Buhari’s remark on rule of law

Speaking at the Nigerian Bar Association’s Annual General Conference, President Muhammadu Buhari, in his usual frank and no-hold-barred characteristics, stirred the hornet’s nest when he argued that the principle of Rule of Law was subservient to ‘national security and national interest’.
Expectedly, the statement has provoked public reactions.
The concept of Rule of Law is a globally acceptable democratic tenet that places prominence on strict adherence to the due process of law.
It presupposes, ipso facto, that everyone is equal before the law and that due process of law must necessarily take the centrestage in administering the affairs of the state.
The late Nigerian Jurist, John Idowu Taylor, very profoundly captured this position while delivering judgment in the Re: Mohammed Olayori & 2ors (1969) 2 All NLR at page 308 as follows: “if we are to have our actions guided and restrained in certain ways for the benefits of society in general and individuals members in particular then, whatever status, whatever post we hold, we must succumb to the rule of law.
The alternative is anarchy and chaos…” Howbeit, like every concept, this principle is not cast on the stone; that is to say, there are limitations to its application, and we have seen this severally play out in Nigeria and across the world.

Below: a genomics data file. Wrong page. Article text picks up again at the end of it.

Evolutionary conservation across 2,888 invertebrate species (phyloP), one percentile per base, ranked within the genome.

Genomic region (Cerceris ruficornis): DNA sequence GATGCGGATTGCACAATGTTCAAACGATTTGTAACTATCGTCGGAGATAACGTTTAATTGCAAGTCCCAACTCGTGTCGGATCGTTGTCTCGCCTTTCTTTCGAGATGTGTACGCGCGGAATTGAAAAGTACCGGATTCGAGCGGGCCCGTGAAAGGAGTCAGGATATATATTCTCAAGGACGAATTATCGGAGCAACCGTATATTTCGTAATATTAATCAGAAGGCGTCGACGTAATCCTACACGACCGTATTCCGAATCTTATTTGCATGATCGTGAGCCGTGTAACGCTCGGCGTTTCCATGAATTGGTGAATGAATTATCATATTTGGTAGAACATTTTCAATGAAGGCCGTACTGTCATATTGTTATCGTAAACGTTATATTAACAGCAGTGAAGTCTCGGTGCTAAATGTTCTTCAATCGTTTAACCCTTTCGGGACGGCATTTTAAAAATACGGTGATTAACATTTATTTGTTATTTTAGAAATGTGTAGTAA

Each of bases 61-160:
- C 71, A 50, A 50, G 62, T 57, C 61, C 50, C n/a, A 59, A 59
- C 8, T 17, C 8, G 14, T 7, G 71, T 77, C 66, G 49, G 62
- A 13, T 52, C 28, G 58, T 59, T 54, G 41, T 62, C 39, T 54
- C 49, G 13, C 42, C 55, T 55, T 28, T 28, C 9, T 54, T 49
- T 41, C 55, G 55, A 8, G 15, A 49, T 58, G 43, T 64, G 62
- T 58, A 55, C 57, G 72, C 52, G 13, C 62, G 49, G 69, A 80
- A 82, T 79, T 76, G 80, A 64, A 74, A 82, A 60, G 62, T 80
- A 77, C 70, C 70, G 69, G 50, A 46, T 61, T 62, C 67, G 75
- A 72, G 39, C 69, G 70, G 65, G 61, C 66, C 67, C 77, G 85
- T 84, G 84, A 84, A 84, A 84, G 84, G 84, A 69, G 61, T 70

We witnessed this when the 7th Nigerian Senate invoked the so-called Doctrine of Necessity in 2010 to make the then vice president, Goodluck Jonathan, acting president to save the country from constitutional precipice.
National interest and national security had become threatened at the material time leading to the lawmakers’ intervention.
Maybe, President Buhari’s mind was operating in this direction when he made that remark, or perhaps, he was simply saying this to justify his government’s continuing disregard of the subsisting order of the court granting the detained former National Security Adviser, Col (rtd) Sambo Dasuki bail.
In fairness to President Buhari, the Nigerian courts have had to take a position on this controversial issue and even appeared to lay credence to his argument.
Indeed, President Buhari alluded to a Supreme Court decision that agrees with his view.
Nevertheless, it should be clearly pointed out that the power to determine when the national interest or national security takes prominence over the rule of law is the exclusive reserve of the judiciary and does not domicile in any other arm or organ of the government.
And this conclusion is usually reached after a careful evaluation of evidence and material particulars presented before the court.
To do otherwise, is to descend into the era where life is nasty, brutish and short, according to the English philosopher, Thomas Hobbes.
A lot more, however, needs to be done by the judiciary to restore public confidence in the administration of justice system and truly make it the bulwark of the nation’s democracy and bastion of hope for both the strong and the weak.
Okoro Gabriel, Esq.
Lagos

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